If the  wall  is attacked,  it has a number of hit points equal to the
level of the caster.  A rust monster can destroy a wall  of  iron  with  a
single touch.  Otherwise,  the wall can only be damaged by battering;  see
Chapter 9 (page 118) for more on battering attacks.

Weather Control
Range: 0 (magic-user  only)
Duration: Concentration
Effect: All weather within 240 yards
This spell  allows  the magic-user to create one special weather condition
in the surrounding area (within a 240 yard radius).  The  spellcaster  may
select  the  weather  condition.  The  spell only works outdoors,  and the
weather will affect all creatures in the area (including the caster).  The
effects last as long as the spellcaster concentrates,  without moving;  if
the caster is being moved (for example,  aboard a ship),  the effect moves
The spell's effects vary,  but the following results are typical:
   Rain: -  2 penalty to attack rolls applies to all missile fire.  After
three turns,  the ground becomes muddy,  reducing  movement  to  half  the
normal rate.
   Snow: Visibility  (the distance a creature can see) is reduced to 20';
movement is reduced to half the normal rate. Rivers and streams may freeze
over. Mud remains after the snow thaws, for the same movement penalty.
   Fog: 20' visibility,  half normal movement. Those within the fog might
become lost, moving in the wrong direction.
   Clear: This  cancels bad weather (rain,  snow,  fog) but not secondary
effects (such as mud).  Intense Heat:  Movement reduced  to  half  normal.
Excess water (from rain, snow, mud transmuted from rock, etc.) dries up.
   High Winds: No missile fire or flying is possible. Movement reduced to
half normal.  At sea,  ships sailing with the wind move 50% faster. In the
desert,  high winds create a sandstorm,  for half normal movement and  20'
   Tornado: This  creates  a  whirlwind  under  the  magic-user  control,
attacking and moving as if it was a 12 HD air elemental. At sea, treat the
tornado as a storm or gale.

Seventh Level Magical Spells
Charm Plant
Duration: 6 months(see below)
Effect: Charms one tree or more smaller plants
   Similar to a charm person spell,  this effect  causes  one  tree,  six
medium-sized bushes, 12 small shrubs, or 24 small plants to become friends
of the  magic-user  (no  saving  throw).  However,  a  plant-like  monster
(treant,  shrieker, etc.) may make a saving throw vs. spells to resist the
   The charmed  plants  will  understand  and  obey  all  commands of the
magic-user, as longe as the tasks are within their ability (including  the
entangling of passers-by within range, but not including movement, sensing
alignment, etc.).
   The plants will remain charmed for six  months,  until  the  charm  is
dispelled,  or until winter (when they steep). (This spell is quite useful
around a stronghold, both inside and out, especially when used after a 4th
level growth of plants spell, and possibly a permanence as well.)

Create Normal Monsters
Duration: I turn
Effect: Creates 1 of more monsters
This spell  causes  monsters  to  appear  out  of thin air.  All monsters
appearing  will  understand  and  obey  the  caster's   commands-fighting,
carrying or fetching things,  etc.  They will faithfully obey all commands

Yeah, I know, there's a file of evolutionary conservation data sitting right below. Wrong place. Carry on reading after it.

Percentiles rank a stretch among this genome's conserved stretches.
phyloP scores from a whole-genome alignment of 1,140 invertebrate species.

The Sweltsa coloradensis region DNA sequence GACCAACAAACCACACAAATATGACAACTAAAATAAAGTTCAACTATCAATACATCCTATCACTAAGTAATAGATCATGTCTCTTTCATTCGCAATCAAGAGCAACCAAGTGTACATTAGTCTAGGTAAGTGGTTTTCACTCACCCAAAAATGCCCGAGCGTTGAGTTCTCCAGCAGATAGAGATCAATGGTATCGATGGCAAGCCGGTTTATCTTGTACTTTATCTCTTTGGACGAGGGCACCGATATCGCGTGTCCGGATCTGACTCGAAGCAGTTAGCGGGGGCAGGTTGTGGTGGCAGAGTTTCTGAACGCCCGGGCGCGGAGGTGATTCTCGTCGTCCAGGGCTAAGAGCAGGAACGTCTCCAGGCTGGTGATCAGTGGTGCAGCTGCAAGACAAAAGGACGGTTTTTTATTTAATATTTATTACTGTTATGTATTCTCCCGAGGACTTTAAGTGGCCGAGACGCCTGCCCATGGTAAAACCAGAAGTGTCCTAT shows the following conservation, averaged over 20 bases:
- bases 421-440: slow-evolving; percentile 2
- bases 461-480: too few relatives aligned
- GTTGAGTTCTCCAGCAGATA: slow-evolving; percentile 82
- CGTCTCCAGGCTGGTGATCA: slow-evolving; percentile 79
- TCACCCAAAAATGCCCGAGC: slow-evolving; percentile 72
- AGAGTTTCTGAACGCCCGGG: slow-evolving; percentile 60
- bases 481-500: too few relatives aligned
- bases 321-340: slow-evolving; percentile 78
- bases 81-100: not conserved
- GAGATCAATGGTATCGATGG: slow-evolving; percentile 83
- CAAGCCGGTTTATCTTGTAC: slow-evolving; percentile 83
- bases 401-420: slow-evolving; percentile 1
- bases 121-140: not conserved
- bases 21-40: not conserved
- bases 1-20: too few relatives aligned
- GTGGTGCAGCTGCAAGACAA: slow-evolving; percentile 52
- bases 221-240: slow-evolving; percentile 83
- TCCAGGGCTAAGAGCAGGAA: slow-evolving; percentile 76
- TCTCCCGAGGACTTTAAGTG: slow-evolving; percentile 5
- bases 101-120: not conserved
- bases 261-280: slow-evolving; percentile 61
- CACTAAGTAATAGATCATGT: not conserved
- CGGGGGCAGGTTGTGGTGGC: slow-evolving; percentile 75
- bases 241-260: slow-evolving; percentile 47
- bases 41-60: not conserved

to the best of their abilities.  Each monster  will  appear  carrying  its
normal  weapons  and  wearing  its  normal arm.  or (if any),  but arrives
otherwise unequipped.  At the end of one turn,  all the  monsters  created
vanish back into thin air,  along with all their equipment.  (if a monster
has dropped  a  weapon  while  fighting  and  then  vanishes,  the  weapon
disappears, too.)
   The total number of Hit Dice of monsters appearing  is  equal  to  the
level of the magic-user casting the spell.  (If the spellcaster's level is
not an exact multiple of the monsters' Hit Dice,  drop all fractions). The
magic-user  may  choose  the  exact type of monsters created,  but he must
select only monsters with no special abilities (i.e.,  no asterisk next to
the Hit Die number in the monster explanation). This spell does not create
humans,  demihumans,  or undead. Creatures of 1-1 1/2 Hit Dice are counted
as 1 Hit Die;  creatures of 1/2 Hit Die or less are counted as 1/2 Hit Die
   Example: With  this  spell,  a 15th level caster could summon 30 giant
bats,  rats,  or kobolds (1/2 Hit Die monsters);  or 15 goblins,  orcs, or
hobgoblins (i Hit Die monsters); or  rock baboons,
gnolls,  or lizard men (2 Hit Die  monsters);  or  5  boars,  dragons,
lizards,  or bugbears (3 Hit Die monsters); or 3 black bears, panthers, or
giant weasels (5 Hit Die monsters); and so forth.

Delayed Blast Fireball
Range: 240'
Duration: 0 to 60 rounds
Effect: Delayed blast fireball of 20' radius
  As the name implies,  this is a  fireball  spell  whose  blast  can  be
delayed;  it behaves like a time bomb. When he casts the spell, the magic-
user states the exact number of rounds of delay (from 0 to 60)  until  the
spell  detonates.  A small rock,  very similar in appearance to a valuable
gem,  then shoots out toward the desired location,  and  remains  at  that
location  until  the  stated  delay  elapses.  The "gem" may be picked up,
carried, and so forth.
  When the stated duration ends,  it explodes in an effect identical to a
normal  fireball a sudden instantaneous explosion inflicting 1d6 points of
damage per level of the caster to all within the area of effect (a  sphere
of  20'  radius).  Each victim may make a saving throw vs.  spells to take